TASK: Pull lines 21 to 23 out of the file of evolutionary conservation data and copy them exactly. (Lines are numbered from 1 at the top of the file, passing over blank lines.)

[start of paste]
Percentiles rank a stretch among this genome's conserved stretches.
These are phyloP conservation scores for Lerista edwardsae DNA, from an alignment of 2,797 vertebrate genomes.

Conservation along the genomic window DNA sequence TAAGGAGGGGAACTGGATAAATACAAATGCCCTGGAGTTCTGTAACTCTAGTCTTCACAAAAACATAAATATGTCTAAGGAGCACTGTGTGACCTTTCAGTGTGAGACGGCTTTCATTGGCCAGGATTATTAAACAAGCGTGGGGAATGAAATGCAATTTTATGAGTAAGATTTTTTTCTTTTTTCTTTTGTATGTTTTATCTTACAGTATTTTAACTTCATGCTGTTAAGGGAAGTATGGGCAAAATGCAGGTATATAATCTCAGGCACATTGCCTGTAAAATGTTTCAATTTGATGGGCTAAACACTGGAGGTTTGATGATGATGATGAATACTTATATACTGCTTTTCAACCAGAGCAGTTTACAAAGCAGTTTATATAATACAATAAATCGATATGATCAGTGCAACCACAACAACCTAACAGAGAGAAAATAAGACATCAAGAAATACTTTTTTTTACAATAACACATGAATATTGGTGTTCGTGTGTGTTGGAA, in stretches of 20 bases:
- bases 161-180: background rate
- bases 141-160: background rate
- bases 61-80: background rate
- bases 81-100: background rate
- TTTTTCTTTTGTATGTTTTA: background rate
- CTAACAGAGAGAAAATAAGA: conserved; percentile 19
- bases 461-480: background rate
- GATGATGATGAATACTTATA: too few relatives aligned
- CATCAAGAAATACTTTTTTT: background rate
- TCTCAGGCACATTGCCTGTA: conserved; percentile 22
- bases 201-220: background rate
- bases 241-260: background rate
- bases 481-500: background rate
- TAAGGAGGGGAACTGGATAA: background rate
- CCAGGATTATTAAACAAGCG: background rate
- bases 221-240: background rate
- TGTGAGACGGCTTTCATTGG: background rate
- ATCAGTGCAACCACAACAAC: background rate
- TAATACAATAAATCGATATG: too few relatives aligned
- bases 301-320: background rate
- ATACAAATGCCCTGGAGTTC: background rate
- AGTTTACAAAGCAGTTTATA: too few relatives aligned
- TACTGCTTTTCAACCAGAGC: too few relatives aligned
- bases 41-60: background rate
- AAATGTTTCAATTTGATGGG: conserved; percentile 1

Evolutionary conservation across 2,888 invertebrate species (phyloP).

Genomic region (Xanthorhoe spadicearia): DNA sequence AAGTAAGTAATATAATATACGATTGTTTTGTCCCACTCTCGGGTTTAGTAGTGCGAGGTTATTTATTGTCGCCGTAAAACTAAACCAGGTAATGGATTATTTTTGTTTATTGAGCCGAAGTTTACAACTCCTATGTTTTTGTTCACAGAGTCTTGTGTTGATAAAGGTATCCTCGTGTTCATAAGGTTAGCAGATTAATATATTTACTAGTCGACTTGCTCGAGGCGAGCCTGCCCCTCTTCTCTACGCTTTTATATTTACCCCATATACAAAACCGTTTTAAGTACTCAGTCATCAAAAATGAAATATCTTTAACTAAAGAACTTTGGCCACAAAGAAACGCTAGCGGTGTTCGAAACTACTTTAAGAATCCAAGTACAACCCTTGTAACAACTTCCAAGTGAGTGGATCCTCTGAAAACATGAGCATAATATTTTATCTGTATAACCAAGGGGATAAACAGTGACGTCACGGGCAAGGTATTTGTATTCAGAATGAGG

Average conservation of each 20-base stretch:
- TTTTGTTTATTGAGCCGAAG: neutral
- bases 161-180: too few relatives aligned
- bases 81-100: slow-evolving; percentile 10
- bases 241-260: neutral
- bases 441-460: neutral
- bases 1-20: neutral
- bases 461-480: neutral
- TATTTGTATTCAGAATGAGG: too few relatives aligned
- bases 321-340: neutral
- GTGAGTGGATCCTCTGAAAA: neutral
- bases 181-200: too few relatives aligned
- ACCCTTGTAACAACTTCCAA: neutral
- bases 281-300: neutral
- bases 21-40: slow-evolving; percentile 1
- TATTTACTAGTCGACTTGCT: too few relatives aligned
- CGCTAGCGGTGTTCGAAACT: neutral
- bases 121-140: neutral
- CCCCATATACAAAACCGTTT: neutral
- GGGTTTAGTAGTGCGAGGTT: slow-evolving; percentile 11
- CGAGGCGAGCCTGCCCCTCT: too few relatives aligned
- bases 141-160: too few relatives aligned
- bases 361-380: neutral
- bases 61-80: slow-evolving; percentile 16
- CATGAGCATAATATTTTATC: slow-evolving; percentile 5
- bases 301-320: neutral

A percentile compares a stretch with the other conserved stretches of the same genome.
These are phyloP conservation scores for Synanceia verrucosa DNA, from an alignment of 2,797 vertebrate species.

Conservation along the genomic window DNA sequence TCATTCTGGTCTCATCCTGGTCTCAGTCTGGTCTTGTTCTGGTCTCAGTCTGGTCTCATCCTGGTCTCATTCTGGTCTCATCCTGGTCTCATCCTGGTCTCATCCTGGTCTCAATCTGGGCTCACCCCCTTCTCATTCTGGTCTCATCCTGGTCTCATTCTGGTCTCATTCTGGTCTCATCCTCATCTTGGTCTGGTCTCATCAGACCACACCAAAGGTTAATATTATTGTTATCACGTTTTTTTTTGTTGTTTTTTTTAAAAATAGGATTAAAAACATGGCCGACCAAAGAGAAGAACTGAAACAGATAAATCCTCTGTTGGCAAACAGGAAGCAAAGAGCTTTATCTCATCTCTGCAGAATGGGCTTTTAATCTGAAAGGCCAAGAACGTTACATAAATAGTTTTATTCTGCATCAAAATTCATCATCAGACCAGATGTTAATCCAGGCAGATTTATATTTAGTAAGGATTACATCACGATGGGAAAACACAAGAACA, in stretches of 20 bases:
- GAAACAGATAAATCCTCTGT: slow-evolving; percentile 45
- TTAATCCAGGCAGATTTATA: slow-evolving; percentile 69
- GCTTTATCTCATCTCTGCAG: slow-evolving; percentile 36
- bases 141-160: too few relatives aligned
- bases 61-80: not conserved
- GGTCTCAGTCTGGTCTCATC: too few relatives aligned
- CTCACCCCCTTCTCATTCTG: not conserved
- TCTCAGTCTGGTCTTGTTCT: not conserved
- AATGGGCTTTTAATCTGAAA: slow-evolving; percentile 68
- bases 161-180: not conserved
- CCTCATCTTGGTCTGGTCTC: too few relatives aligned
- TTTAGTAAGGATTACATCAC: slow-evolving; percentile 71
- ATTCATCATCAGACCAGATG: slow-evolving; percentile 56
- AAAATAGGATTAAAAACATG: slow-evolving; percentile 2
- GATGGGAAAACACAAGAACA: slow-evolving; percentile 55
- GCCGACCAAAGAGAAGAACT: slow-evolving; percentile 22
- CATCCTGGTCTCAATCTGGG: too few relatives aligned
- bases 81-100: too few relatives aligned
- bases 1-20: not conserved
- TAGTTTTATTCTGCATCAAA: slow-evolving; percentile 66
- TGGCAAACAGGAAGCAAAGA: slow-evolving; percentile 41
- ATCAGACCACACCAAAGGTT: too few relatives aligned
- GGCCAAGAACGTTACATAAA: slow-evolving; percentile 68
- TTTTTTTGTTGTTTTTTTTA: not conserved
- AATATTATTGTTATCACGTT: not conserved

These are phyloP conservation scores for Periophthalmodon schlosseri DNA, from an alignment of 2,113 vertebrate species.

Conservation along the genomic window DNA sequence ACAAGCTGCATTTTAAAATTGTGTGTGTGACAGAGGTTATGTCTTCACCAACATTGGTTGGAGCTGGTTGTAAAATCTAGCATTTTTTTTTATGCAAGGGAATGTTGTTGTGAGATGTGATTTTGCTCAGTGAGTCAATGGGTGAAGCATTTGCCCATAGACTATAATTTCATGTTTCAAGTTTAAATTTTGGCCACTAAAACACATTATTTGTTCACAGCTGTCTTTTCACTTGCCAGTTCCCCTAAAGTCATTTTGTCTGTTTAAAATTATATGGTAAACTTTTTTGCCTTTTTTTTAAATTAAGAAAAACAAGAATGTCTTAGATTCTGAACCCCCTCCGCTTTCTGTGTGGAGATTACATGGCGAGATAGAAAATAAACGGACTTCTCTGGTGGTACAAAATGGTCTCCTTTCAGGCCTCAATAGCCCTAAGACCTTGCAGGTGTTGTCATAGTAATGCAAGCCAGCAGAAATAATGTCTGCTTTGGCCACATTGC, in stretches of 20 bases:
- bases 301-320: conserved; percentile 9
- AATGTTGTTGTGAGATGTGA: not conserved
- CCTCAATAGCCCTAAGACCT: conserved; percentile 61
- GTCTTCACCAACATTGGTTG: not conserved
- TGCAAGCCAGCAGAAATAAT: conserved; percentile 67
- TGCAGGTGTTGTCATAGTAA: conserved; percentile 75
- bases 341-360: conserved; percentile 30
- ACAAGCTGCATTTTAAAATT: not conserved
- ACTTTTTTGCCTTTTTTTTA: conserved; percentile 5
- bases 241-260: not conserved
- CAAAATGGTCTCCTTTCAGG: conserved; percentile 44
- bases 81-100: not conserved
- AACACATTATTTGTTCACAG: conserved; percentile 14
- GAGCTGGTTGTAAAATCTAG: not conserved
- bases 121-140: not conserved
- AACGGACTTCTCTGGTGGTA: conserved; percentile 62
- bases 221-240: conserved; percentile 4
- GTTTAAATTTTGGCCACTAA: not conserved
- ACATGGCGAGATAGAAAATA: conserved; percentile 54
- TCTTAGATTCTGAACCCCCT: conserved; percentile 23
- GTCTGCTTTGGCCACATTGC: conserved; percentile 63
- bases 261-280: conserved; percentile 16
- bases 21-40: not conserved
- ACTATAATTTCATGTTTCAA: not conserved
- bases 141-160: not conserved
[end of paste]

- ATCAGTGCAACCACAACAAC: background rate
- TAATACAATAAATCGATATG: too few relatives aligned
- bases 301-320: background rate